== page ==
Footfall in March was 5.2% lower than a year ago, a poorer performance than the 0.8% rise in February according to the latest BRC/Springboard Footfall Monitor.
The figures show this as the weakest performance since April 2012 when footfall declined 6.9%.
The prolonged cold snap this year explains in part these poor figures, especially against the unseasonably warm weather in March last year.
Footfall weakened in all locations in March compared with a year earlier. High streets reported the greatest fall (-7.0%), the weakest performance since July 2012 followed by out-of-town (-4.2%) and shopping centres (-2.4%).
Helen Dickinson, British Retail Consortium Director General, said: "The prolonged cold was the main culprit for deterring shoppers, especially compared against the far milder March of 2012. Although footfall did pick up around the Easter weekend, it couldn't fully compensate for a weak showing across the month as a whole.
"High streets were hit the hardest by the cold snap, as many of us favoured shopping under shelter rather than braving the elements. In February, high streets had been the standout performer, but March saw footfall growth slumping back to subzero territory – high streets' worst result since July 2012.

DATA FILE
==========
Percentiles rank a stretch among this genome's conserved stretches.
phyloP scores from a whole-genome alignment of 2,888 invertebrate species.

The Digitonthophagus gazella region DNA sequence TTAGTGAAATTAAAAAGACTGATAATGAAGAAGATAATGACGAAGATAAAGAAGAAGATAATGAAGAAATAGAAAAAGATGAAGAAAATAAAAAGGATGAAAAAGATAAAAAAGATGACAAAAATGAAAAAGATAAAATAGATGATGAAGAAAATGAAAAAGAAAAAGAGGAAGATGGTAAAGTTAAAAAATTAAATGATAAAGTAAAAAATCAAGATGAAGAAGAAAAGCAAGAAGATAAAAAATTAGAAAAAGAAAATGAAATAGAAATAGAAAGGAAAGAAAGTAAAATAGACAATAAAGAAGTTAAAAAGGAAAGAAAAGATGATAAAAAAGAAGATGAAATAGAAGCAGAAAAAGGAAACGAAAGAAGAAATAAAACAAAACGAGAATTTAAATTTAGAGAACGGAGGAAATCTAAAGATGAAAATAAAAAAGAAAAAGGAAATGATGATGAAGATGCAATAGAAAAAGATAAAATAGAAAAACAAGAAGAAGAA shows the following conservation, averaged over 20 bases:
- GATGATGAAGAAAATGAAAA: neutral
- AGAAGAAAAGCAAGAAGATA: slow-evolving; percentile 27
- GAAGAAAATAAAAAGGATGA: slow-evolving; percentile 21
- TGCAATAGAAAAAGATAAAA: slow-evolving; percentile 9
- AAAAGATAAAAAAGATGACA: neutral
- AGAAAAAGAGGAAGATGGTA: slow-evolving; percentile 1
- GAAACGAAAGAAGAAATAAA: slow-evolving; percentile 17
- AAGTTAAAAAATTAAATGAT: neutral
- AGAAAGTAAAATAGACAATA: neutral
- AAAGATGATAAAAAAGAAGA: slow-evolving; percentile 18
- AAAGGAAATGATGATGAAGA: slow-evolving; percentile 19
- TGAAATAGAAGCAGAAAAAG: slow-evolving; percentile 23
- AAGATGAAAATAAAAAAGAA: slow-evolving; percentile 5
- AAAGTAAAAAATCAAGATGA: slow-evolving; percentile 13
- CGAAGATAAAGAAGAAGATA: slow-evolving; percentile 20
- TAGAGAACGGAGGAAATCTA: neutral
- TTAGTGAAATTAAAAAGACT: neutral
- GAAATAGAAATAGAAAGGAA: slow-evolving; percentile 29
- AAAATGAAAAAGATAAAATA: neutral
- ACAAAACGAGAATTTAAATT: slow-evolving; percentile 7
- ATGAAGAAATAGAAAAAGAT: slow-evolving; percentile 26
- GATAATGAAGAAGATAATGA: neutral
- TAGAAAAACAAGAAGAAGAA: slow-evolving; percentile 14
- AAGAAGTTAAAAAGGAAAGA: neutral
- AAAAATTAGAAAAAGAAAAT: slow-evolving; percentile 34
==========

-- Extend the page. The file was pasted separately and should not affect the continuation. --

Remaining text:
"It's not all bad news: our March sales figures were fairly strong, even if you strip out the data for the Easter weekend which fell earlier this year than in 2012. This suggests that, when people did venture out, they bought things, although the weather brought mixed fortunes for different categories as food did well but Spring and Summer fashions fared badly. With temperatures finally showing some signs of lifting, retailers will be hoping that demand also starts to heat up for seasonal ranges and Spring shopping trips."